While we have been working in our (my wife’s) garden, between rainy days, cleaning up weeds, volunteer trees and leaves, we have been talking about cleaning up the two years’ worth of bird droppings and green mold from the railings and edges of our Trek decking. Our deck is a three-level beauty, designed by Catherine. The deck is a joy to sit on and a great place to entertain, but it’s a bear to clean. We have noticed the birds’ ‘gifts’ deposited on the railings and the mold creeping across the banisters, and meant to get out and take care of them, but other things got in the way. We got too busy, worked too hard, it got too hot to work on the deck, and we were just too lazy.
In retrospect, we should have paid more attention to what was happening, because we have let a minor job turn into a major one, once again. Oh, yes, we’ve faced this challenge before.
Last time we cleaned, we spent about five hours cleaning the railings and about two feet around the lower two decks, scrubbing, rubbing, and rinsing. We even cleaned some spots with a toothbrush! Then we cleaned the center of the two lower decks, the steps, and the balcony.
This cleaning exercise, that we have to do again, is a lot like revising a book—you have to take the time to get rid of all the crap you let accumulate. That’s every time you write.
We’re not saying our books, or even your books, are crap. We all write well, right? But it’s so easy to get lazy and let a lot of stuff slip in like passive voice, adjectives, groaning dialogue tags, purple prose, slow pacing, and way too much back story, until, like the railings of our deck covered in bird droppings, you can no longer see the beauty of your original creation. We don’t know about you, but we hate revisions and would rather do everything we can to get our books as clean as possible the first go around.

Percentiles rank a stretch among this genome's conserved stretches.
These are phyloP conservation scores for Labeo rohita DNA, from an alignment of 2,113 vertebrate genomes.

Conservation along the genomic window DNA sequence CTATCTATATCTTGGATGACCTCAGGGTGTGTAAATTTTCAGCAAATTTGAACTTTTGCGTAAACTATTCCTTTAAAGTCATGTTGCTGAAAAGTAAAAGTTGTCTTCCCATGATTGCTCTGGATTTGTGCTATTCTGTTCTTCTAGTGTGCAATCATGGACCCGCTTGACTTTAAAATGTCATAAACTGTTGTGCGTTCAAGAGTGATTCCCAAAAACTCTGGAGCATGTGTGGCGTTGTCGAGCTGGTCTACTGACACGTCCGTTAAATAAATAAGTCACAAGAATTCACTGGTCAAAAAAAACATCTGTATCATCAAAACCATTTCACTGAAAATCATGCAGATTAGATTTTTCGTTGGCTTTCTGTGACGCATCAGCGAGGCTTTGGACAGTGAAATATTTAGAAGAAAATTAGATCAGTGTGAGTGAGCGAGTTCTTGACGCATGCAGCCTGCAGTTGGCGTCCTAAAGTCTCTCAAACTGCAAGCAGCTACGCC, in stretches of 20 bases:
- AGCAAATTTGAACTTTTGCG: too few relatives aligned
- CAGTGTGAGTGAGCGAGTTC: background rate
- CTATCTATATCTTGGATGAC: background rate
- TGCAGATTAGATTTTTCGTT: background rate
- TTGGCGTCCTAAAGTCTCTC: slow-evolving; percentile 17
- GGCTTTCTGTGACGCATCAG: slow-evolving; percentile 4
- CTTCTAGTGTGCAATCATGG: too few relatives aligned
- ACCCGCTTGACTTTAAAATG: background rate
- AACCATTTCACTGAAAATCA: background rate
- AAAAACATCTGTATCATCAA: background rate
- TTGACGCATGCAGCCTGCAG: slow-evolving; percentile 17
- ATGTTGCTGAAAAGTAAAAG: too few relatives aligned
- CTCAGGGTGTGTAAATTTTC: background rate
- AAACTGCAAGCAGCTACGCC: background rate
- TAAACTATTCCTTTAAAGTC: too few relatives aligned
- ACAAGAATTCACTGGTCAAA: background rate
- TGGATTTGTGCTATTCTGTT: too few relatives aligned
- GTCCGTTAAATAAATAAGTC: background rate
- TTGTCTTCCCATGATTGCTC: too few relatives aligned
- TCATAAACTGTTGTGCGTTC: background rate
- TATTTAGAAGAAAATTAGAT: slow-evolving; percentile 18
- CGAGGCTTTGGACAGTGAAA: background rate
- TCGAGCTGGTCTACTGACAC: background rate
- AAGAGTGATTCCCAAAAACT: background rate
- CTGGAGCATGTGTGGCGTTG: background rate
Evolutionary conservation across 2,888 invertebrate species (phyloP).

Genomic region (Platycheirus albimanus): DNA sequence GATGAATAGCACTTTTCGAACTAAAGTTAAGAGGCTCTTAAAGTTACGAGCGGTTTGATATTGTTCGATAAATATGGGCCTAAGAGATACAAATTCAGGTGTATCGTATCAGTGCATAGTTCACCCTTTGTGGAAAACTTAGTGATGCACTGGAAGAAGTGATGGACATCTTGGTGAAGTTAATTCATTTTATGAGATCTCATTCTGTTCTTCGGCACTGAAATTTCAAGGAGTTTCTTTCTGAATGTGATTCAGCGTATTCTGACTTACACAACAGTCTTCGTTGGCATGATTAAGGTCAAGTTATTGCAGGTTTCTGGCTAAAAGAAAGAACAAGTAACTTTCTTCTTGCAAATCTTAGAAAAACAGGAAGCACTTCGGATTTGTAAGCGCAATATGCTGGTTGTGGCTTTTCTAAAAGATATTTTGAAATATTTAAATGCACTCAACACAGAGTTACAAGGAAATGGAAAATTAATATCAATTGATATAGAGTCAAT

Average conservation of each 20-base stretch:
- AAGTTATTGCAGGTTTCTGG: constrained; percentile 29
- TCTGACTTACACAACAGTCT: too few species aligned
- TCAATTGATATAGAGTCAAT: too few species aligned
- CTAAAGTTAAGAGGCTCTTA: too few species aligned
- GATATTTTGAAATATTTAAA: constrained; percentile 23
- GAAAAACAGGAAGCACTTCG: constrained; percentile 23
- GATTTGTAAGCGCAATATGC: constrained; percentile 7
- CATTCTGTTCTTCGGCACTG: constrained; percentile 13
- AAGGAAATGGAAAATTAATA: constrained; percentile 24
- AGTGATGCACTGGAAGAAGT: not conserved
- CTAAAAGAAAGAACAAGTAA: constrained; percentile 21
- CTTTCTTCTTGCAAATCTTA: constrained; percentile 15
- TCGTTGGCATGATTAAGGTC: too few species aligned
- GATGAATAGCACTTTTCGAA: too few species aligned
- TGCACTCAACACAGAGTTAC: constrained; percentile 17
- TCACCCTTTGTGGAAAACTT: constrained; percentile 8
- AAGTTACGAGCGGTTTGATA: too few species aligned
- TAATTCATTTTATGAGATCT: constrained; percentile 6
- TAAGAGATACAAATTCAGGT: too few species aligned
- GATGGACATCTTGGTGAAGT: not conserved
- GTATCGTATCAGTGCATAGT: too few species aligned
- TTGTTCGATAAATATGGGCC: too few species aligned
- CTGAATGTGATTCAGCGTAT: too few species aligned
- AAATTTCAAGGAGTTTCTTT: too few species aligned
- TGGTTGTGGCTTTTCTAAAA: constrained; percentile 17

So, here are six tips we use to get the bird droppings out of our writing.
• Reread the previous days’ work. This not only gives a fresh look at your writing but also helps get back in the groove. If you’ve been away from a WIP more than few days you might even go back to the previous chapter. By revisiting each chapter, you get a head start on the small revision stuff.
• Write with grammar check turned on. You can set grammar check to highlight a lot of things, but the most important use we have found is to highlight passive writing. Having attuned yourself to those squiggle grammar check lines, the passive verbs are very clear to see. A glance tells where you need improvement in this area. Not every passive sentence can be revised into an active one, but many can and doing so will make your writing stronger.
• Do a search for “LY” on each chapter as you complete it. It’s amazing how many of those sneaky adjectives creep in.
• Look for long paragraphs. Too little white space on a page can often be a warning sign of heavy narrative, back story, or too much description.
• Check every page for tension. Donald Maas says we should have tension on every page. It doesn’t have to be bang ‘em up, slam ‘em up tension, but there needs to be something that keeps the story humming along.